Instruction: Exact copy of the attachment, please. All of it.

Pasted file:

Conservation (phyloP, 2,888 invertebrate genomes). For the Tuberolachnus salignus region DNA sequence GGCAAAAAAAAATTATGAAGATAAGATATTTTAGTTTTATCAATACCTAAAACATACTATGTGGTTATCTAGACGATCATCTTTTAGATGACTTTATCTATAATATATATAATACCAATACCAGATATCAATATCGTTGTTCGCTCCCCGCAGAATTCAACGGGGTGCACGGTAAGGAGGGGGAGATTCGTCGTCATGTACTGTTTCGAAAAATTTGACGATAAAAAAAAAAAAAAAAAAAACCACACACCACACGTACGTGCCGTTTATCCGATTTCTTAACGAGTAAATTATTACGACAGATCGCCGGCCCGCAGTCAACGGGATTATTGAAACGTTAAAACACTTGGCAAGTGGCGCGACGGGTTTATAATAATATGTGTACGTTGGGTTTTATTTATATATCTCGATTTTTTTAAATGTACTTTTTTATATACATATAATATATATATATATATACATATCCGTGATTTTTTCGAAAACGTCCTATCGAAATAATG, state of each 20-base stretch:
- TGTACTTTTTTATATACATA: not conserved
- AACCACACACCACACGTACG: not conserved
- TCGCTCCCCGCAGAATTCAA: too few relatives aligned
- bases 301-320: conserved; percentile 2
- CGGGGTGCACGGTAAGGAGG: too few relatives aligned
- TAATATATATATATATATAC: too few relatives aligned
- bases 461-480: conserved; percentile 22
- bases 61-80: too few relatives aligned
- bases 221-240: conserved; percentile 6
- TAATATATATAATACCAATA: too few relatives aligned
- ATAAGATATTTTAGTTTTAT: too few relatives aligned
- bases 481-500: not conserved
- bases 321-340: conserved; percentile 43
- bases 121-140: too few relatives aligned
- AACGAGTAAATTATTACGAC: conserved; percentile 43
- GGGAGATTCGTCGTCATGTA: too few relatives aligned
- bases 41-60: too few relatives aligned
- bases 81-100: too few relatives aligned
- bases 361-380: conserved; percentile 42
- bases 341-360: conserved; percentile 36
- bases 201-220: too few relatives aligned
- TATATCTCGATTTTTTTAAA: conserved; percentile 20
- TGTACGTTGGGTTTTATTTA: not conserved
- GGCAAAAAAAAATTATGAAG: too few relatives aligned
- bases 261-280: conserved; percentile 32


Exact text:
Conservation (phyloP, 2,888 invertebrate genomes). For the Tuberolachnus salignus region DNA sequence GGCAAAAAAAAATTATGAAGATAAGATATTTTAGTTTTATCAATACCTAAAACATACTATGTGGTTATCTAGACGATCATCTTTTAGATGACTTTATCTATAATATATATAATACCAATACCAGATATCAATATCGTTGTTCGCTCCCCGCAGAATTCAACGGGGTGCACGGTAAGGAGGGGGAGATTCGTCGTCATGTACTGTTTCGAAAAATTTGACGATAAAAAAAAAAAAAAAAAAAACCACACACCACACGTACGTGCCGTTTATCCGATTTCTTAACGAGTAAATTATTACGACAGATCGCCGGCCCGCAGTCAACGGGATTATTGAAACGTTAAAACACTTGGCAAGTGGCGCGACGGGTTTATAATAATATGTGTACGTTGGGTTTTATTTATATATCTCGATTTTTTTAAATGTACTTTTTTATATACATATAATATATATATATATATACATATCCGTGATTTTTTCGAAAACGTCCTATCGAAATAATG, state of each 20-base stretch:
- TGTACTTTTTTATATACATA: not conserved
- AACCACACACCACACGTACG: not conserved
- TCGCTCCCCGCAGAATTCAA: too few relatives aligned
- bases 301-320: conserved; percentile 2
- CGGGGTGCACGGTAAGGAGG: too few relatives aligned
- TAATATATATATATATATAC: too few relatives aligned
- bases 461-480: conserved; percentile 22
- bases 61-80: too few relatives aligned
- bases 221-240: conserved; percentile 6
- TAATATATATAATACCAATA: too few relatives aligned
- ATAAGATATTTTAGTTTTAT: too few relatives aligned
- bases 481-500: not conserved
- bases 321-340: conserved; percentile 43
- bases 121-140: too few relatives aligned
- AACGAGTAAATTATTACGAC: conserved; percentile 43
- GGGAGATTCGTCGTCATGTA: too few relatives aligned
- bases 41-60: too few relatives aligned
- bases 81-100: too few relatives aligned
- bases 361-380: conserved; percentile 42
- bases 341-360: conserved; percentile 36
- bases 201-220: too few relatives aligned
- TATATCTCGATTTTTTTAAA: conserved; percentile 20
- TGTACGTTGGGTTTTATTTA: not conserved
- GGCAAAAAAAAATTATGAAG: too few relatives aligned
- bases 261-280: conserved; percentile 32